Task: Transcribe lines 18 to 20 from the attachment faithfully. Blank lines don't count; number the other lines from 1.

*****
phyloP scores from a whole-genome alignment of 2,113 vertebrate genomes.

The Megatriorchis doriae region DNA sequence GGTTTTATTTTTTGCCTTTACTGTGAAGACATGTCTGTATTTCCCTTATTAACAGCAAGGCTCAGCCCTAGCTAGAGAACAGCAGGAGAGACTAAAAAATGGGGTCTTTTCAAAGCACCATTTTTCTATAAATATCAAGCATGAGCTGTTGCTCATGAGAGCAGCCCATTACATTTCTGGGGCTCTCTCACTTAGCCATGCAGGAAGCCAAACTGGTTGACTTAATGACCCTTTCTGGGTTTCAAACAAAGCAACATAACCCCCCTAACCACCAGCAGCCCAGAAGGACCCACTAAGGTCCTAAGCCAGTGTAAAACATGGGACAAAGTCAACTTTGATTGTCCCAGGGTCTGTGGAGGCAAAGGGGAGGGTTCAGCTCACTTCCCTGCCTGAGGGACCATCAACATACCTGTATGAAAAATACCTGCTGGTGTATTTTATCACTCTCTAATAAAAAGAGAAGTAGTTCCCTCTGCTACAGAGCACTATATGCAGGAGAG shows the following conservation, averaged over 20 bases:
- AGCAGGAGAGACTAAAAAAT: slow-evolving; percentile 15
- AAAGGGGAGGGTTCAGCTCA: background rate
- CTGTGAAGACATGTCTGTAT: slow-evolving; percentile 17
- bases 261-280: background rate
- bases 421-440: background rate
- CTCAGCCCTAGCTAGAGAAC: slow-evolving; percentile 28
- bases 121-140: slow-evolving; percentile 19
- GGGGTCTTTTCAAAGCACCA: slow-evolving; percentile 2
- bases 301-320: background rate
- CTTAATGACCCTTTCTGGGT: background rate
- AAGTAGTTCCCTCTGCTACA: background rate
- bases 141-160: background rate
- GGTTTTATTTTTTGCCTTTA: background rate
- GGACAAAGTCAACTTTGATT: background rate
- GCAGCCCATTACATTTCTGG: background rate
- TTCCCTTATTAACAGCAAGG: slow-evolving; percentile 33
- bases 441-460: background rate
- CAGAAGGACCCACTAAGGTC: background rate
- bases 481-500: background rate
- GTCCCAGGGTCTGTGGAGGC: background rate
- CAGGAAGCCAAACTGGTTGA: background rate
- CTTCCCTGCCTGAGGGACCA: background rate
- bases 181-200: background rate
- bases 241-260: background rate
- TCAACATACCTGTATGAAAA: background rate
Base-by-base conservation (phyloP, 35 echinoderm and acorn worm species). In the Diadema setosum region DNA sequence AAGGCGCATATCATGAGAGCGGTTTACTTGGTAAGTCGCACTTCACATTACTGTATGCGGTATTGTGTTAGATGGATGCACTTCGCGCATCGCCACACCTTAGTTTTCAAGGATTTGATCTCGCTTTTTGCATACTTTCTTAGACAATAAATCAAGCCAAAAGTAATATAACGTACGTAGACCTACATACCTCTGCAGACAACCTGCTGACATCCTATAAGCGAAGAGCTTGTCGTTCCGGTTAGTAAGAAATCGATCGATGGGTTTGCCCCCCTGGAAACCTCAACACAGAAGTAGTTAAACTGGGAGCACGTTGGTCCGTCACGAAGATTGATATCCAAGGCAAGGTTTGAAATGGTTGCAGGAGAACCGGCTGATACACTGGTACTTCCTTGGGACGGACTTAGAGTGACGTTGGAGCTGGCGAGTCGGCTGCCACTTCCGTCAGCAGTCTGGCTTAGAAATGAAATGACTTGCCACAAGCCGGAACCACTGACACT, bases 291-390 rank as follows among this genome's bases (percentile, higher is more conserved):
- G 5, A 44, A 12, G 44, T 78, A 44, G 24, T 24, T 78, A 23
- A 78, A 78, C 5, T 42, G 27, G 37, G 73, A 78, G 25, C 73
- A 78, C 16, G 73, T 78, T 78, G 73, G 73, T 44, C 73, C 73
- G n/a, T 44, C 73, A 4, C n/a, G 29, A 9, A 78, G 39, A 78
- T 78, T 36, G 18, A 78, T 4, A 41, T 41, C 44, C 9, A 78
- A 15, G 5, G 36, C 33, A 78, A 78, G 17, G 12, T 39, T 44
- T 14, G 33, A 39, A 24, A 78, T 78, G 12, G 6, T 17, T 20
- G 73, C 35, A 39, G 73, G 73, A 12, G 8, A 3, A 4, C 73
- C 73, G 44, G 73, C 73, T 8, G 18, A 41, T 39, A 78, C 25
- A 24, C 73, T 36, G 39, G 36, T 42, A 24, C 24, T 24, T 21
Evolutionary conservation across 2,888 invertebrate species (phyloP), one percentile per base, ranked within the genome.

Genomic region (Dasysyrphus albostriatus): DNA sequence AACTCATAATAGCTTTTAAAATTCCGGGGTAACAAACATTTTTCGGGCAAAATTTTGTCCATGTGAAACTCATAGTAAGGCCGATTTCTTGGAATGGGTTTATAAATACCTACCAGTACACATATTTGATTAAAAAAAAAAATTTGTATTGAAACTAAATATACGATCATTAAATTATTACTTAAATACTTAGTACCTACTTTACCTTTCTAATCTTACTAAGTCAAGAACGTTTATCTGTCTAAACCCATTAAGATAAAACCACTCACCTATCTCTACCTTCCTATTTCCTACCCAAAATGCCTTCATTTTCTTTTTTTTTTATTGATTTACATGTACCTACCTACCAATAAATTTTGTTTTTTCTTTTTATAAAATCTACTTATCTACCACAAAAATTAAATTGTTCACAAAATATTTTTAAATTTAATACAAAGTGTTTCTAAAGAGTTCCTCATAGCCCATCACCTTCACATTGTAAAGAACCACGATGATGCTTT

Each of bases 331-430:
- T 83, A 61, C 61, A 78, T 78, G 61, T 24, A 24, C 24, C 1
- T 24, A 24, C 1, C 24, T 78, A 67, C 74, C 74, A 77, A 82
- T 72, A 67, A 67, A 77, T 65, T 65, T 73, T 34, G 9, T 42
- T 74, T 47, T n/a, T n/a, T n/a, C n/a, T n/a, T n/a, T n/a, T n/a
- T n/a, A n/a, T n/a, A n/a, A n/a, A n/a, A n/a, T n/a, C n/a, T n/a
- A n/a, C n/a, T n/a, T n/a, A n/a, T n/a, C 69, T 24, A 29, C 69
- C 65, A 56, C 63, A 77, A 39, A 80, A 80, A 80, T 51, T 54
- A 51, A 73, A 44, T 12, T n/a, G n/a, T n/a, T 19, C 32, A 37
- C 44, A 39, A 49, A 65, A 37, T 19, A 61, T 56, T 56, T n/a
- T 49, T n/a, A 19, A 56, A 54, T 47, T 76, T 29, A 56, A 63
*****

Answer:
- TTCCCTTATTAACAGCAAGG: slow-evolving; percentile 33
- bases 441-460: background rate
- CAGAAGGACCCACTAAGGTC: background rate